Is your Wi-Fi good enough for your smart home? – CNET

You’re ready to upgrade your home to a smart home with smart locks, smart bulbs, smart speakers and more. Before you buy anything, you need to make sure the most important part of your smart home is ready for duty.

Internet powers the smart home and without a strong, fast Wi-Fi connection, it can all grind to a halt. Shortly after introducing a Google Home speaker and a set of Philip Hue bulbs (with its hub) into my home, the Wi-Fi started sputtering. Soon, even loading a website was a tedious task and restarting the router became a daily occurrence.

After a few fixes, the Wi-Fi is back to normal, but save yourself the trouble and prepare your home before you bring in the smart home tech. Here’s what you need to know so you can have your smart bulbs and Netflix too.

First, check your internet service

When was the last time you checked your internet plan? There’s a good chance you are probably overpaying for slow internet that won’t work with your smart home.

This year, after battling internet issues, I found out I was paying more than I should have for slow internet. All it took was a few minutes of looking around on my internet service provider’s (ISP) website for me find a new plan and switch to get faster internet for less money.

Seems too good to be true, right? Well, most ISPs aren’t proactively reaching out to their customers to advertise better prices on better service. It’s up to you to contact them to find out about new plans available to you.

Spend a few minutes on your ISP’s website or give them a call and you’ll likely end up with the fast internet your smart home needs and save money too.

Now playing: Watch this: What to look for when buying a router


Can your router or modem handle the speeds?

Modern, up-to-date routers and modems are very important in the smart home because newer equipment can handle a large volume of devices and support the fast speeds you now get.

Think of everything at home that’s already connected to the internet. Between a laptop or two, tablets, smartphones, streaming sticks and gaming consoles, your bandwidth will run out fast.

If you then want to connect smart plugs, smart lights, a smart speaker and a smart lock, your Wi-Fi can slow to crawl or kick off devices when it can’t accommodate them.

If your current set up is a few years old, I urge you to upgrade. If you are renting equipment from your ISP, contact them to see if your current equipment can handle the speeds you pay for and upgrade if it can’t.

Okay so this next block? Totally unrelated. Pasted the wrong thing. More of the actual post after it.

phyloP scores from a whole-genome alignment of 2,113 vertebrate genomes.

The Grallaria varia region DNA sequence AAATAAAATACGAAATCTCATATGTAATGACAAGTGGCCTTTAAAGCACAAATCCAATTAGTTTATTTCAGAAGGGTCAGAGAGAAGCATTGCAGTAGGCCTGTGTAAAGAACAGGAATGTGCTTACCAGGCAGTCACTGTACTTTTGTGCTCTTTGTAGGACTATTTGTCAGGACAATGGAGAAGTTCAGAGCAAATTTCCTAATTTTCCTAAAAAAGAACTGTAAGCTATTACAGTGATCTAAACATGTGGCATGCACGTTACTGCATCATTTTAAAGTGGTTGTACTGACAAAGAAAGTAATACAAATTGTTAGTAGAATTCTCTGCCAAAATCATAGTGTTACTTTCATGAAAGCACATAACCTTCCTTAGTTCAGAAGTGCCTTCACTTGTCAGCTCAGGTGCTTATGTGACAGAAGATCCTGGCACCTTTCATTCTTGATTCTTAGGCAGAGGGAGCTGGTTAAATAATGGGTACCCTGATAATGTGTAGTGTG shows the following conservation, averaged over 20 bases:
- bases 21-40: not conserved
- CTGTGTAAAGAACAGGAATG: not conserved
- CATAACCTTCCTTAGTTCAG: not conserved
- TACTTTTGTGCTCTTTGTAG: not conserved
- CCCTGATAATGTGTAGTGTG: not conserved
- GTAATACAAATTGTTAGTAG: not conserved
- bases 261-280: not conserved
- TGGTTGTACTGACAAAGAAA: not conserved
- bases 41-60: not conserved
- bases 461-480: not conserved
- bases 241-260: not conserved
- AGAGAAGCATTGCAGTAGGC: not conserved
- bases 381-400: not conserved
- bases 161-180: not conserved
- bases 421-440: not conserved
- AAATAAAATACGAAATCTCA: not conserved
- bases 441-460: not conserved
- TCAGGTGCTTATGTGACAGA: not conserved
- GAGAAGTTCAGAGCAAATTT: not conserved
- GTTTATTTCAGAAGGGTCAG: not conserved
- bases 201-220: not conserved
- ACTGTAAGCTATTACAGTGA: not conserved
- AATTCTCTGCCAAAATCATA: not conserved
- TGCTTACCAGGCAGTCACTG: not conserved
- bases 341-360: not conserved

Better yet, buy your own equipment. You’ll save on rental fees and get more control over when you upgrade your equipment. Just pay attention to the maximum offered speed for your internet plan. When you’re shopping for either a router or modem, look for the maximum download speeds they can handle, which is usually on the box or online product description.

Need more help? We have guides on how to buy a modem and how to buy a router.

Make sure your router is in the right place

Don’t put your router in an enclosed space, like a cabinet or surrounded by books in a bookcase. Interference is your worst enemy when it comes to a strong Wi-Fi signal and if that signal needs to penetrate solid objects — walls, books, wood — it’s going to be weaker.

Besides that, routers get warm easily and need proper ventilation to work well. Allow plenty of air flow around them.

Is it time to go mesh?

Ready for the ultimate upgrade? You’ve heard us say it before and we’ll say it again, consider getting a mesh network.

These powerful systems give your entire house a strong, reliable Wi-Fi signal, supplying optimal performance for all of your smart home tech.

The downside? They are expensive, starting around $250 (£189 or AU$337) and going up from there.

Read all about the benefits and downsides of mesh networks here.

Setting up your home internet can be a stressful process. We made it simple with everything you need to know about Wi-Fi for your smart (or not-smart) home: